Elliptic curve
In mathematics
Mathematics is the study of quantity, space, structure, and change. Mathematicians seek out patterns and formulate new conjectures. Mathematicians resolve the truth or falsity of conjectures by mathematical proofs, which are arguments sufficient to convince other mathematicians of their validity...

, an elliptic curve is a smooth
Differentiable manifold
A differentiable manifold is a type of manifold that is locally similar enough to a linear space to allow one to do calculus. Any manifold can be described by a collection of charts, also known as an atlas. One may then apply ideas from calculus while working within the individual charts, since...

, projective algebraic curve
Algebraic curve
In algebraic geometry, an algebraic curve is an algebraic variety of dimension one. The theory of these curves in general was quite fully developed in the nineteenth century, after many particular examples had been considered, starting with circles and other conic sections.- Plane algebraic curves...

 of genus one, on which there is a specified point O. An elliptic curve is in fact an abelian variety
Abelian variety
In mathematics, particularly in algebraic geometry, complex analysis and number theory, an abelian variety is a projective algebraic variety that is also an algebraic group, i.e., has a group law that can be defined by regular functions...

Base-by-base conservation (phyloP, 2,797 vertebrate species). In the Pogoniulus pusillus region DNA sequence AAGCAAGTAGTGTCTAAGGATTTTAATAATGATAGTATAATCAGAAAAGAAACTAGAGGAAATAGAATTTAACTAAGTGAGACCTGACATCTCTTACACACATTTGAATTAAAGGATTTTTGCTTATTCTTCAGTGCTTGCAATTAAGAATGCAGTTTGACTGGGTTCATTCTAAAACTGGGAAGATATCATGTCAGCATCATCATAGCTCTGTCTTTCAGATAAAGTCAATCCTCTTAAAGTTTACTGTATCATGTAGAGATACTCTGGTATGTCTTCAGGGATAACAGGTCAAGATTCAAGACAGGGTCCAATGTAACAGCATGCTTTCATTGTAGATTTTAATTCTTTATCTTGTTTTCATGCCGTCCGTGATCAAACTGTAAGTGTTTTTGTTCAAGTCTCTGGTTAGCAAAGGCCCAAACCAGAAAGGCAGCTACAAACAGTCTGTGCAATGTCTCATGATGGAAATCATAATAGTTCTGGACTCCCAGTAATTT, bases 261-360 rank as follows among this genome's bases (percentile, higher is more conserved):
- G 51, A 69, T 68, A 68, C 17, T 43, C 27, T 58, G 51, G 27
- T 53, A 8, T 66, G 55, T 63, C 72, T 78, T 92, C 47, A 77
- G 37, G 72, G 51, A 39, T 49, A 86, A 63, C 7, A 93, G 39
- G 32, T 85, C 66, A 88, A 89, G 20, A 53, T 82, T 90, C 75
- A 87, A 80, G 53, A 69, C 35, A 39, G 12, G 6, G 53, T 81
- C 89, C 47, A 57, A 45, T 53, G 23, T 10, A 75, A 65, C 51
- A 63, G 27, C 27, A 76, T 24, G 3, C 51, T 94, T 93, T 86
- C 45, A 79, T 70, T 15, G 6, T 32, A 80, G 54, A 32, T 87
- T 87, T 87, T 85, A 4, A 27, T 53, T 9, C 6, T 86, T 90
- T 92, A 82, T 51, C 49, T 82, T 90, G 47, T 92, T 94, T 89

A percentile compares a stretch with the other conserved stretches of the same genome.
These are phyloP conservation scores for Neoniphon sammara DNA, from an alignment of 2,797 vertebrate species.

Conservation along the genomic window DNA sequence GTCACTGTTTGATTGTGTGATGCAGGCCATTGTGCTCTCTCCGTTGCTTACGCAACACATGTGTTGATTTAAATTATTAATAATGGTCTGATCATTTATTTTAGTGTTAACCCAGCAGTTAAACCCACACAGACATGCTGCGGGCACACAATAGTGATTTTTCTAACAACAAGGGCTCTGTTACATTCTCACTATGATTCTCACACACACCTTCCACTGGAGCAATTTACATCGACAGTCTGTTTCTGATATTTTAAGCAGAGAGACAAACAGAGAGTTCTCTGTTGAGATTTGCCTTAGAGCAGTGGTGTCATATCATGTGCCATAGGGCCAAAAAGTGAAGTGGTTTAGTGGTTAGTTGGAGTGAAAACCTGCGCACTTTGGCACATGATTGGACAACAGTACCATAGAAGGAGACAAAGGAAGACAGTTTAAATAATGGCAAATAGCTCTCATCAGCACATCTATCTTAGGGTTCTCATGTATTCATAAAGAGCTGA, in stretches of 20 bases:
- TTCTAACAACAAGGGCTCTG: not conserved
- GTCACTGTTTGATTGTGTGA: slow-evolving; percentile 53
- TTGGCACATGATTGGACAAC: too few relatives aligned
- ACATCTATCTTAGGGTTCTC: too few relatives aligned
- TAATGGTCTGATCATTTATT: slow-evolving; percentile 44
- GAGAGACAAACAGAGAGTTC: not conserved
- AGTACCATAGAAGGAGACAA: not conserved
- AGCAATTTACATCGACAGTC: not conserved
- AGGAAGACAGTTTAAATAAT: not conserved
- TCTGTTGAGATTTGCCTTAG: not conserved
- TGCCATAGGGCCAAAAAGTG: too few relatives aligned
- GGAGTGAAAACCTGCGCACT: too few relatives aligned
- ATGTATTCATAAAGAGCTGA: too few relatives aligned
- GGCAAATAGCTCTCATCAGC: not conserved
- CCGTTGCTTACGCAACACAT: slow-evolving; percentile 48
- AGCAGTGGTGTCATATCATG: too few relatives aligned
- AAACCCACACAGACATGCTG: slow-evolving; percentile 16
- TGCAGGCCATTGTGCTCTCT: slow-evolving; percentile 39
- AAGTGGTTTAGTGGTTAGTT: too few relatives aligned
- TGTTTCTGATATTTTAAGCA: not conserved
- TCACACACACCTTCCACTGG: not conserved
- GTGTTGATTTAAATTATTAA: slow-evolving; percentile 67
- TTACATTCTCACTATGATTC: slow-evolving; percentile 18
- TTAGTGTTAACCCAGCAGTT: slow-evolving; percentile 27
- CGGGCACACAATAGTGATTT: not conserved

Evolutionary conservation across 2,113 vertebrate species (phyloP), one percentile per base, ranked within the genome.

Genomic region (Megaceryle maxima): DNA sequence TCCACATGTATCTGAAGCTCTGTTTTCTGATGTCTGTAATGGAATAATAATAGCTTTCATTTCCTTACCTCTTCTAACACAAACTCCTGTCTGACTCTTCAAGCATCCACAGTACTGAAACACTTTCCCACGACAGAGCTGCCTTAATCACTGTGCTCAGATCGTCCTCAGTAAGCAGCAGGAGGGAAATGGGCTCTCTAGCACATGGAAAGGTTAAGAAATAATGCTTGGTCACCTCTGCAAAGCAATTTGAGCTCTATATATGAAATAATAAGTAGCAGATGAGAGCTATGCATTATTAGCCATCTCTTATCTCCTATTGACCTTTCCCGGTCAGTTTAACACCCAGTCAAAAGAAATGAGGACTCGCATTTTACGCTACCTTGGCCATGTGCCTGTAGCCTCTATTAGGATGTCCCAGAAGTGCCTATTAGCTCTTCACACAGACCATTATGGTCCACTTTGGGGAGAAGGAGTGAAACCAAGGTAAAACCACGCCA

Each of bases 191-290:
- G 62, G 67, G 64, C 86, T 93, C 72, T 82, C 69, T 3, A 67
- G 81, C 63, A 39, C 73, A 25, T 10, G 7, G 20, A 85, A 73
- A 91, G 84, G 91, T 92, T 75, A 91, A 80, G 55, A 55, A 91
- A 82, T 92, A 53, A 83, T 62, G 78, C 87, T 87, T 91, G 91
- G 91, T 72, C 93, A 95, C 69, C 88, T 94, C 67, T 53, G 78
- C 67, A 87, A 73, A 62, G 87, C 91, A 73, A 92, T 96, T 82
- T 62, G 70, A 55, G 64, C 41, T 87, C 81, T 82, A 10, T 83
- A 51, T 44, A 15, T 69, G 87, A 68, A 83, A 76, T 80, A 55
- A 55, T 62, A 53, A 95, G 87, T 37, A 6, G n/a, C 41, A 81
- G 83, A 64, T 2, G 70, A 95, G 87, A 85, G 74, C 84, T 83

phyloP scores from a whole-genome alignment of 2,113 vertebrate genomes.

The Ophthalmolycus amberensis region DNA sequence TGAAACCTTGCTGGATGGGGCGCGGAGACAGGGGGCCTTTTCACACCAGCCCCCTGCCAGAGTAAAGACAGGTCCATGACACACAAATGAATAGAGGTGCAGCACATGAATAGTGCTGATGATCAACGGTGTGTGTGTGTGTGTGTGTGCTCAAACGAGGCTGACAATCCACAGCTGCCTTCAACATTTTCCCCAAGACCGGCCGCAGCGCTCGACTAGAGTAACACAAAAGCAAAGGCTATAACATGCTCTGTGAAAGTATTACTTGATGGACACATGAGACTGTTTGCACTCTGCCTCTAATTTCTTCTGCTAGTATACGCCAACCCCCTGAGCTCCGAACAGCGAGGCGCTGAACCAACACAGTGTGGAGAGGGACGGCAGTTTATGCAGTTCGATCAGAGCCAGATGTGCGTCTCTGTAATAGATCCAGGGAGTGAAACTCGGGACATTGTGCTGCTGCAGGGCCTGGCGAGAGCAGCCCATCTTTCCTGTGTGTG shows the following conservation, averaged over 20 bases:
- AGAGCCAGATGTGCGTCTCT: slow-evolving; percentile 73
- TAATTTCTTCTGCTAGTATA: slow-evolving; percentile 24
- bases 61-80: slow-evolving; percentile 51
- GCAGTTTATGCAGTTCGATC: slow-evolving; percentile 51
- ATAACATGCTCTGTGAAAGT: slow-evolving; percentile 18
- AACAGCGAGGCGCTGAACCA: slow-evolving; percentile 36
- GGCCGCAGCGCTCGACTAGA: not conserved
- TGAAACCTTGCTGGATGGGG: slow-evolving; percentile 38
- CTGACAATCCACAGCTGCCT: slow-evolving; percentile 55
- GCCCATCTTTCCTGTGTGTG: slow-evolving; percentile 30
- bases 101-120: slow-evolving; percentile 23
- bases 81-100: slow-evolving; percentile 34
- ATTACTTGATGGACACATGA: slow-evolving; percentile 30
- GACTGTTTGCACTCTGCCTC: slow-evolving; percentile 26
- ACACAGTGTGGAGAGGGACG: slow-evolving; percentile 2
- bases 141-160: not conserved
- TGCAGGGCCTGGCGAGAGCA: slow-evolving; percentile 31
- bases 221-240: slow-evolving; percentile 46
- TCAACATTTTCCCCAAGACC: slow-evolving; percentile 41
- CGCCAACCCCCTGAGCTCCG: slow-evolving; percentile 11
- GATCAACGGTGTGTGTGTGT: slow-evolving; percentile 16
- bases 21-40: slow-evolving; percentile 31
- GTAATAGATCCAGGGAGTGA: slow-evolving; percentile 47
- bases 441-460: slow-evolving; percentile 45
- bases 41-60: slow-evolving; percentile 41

— that is, it has a multiplication defined algebraically with respect to which it is a (necessarily commutative) group
Group (mathematics)
In mathematics, a group is an algebraic structure consisting of a set together with an operation that combines any two of its elements to form a third element. To qualify as a group, the set and the operation must satisfy a few conditions called group axioms, namely closure, associativity, identity...

 — and O serves as the identity element. Often the curve itself, without O specified, is called an elliptic curve.

Any elliptic curve can be written as a plane algebraic curve defined by an equation of the form:

which is non-singular; that is, its graph has no cusps
Cusp (singularity)
In the mathematical theory of singularities a cusp is a type of singular point of a curve. Cusps are local singularities in that they are not formed by self intersection points of the curve....

 or self-intersections.